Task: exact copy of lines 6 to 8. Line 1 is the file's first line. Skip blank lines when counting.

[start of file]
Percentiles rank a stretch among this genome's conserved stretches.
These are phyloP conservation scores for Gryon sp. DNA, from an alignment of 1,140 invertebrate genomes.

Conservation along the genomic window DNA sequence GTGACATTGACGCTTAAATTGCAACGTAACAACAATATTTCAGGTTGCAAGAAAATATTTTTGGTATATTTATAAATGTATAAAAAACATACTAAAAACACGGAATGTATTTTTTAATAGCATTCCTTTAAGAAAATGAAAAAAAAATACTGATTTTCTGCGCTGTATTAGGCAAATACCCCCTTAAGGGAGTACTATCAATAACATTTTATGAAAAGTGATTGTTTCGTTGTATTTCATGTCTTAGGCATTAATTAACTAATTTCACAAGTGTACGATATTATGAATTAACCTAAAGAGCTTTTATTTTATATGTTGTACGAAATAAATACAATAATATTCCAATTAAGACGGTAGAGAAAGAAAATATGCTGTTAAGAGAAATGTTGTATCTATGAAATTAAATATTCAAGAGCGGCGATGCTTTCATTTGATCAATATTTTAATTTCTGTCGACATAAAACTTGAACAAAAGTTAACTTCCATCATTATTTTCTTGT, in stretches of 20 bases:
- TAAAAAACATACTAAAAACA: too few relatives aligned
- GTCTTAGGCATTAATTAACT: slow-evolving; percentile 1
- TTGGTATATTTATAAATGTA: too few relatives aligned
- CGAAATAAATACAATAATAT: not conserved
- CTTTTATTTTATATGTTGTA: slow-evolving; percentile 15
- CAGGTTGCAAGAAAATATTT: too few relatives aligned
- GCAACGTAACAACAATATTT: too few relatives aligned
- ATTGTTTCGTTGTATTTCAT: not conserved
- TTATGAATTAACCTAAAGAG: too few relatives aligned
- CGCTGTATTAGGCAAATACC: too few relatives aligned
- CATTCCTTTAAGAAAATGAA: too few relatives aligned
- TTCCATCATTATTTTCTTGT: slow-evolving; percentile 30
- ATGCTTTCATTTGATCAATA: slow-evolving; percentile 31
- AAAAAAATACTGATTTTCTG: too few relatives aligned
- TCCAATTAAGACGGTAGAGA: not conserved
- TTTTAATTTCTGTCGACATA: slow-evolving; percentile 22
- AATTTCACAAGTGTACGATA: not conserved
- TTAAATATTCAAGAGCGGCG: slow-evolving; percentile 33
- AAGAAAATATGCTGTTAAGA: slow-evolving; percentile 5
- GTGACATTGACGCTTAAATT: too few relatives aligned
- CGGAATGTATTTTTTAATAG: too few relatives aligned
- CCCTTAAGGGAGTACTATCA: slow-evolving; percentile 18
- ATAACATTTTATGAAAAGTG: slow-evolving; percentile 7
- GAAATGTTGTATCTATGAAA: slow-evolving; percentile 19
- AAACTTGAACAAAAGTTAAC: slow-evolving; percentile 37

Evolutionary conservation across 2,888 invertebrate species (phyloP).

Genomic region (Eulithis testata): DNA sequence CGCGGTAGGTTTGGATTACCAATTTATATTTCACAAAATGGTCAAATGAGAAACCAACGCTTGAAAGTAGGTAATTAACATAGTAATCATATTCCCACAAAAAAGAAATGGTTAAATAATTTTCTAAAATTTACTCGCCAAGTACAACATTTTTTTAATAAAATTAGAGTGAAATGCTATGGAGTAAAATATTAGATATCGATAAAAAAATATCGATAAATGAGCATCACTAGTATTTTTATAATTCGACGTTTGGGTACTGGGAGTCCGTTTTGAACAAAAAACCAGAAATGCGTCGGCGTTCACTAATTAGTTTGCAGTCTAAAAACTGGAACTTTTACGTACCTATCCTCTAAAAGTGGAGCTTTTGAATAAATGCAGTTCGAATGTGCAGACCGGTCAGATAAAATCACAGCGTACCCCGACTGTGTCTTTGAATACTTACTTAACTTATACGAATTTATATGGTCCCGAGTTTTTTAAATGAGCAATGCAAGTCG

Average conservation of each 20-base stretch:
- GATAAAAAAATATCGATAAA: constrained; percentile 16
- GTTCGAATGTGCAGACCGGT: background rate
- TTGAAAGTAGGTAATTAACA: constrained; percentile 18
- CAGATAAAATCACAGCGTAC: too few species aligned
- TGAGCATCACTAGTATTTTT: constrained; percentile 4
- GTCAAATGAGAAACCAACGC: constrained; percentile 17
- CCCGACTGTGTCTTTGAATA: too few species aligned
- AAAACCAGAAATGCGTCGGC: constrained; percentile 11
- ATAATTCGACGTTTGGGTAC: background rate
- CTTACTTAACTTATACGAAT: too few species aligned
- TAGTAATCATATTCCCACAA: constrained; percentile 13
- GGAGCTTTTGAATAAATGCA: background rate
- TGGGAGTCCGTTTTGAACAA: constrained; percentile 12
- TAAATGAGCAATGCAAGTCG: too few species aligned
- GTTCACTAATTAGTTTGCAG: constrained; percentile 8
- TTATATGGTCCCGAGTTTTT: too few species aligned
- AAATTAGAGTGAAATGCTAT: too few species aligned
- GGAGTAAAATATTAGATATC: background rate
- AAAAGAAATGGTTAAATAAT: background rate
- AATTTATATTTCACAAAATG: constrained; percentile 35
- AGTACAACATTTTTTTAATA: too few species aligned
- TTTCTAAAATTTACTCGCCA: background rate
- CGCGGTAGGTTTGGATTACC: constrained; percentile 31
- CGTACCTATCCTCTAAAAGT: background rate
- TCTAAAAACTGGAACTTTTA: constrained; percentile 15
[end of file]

- TTGGTATATTTATAAATGTA: too few relatives aligned
- CGAAATAAATACAATAATAT: not conserved
- CTTTTATTTTATATGTTGTA: slow-evolving; percentile 15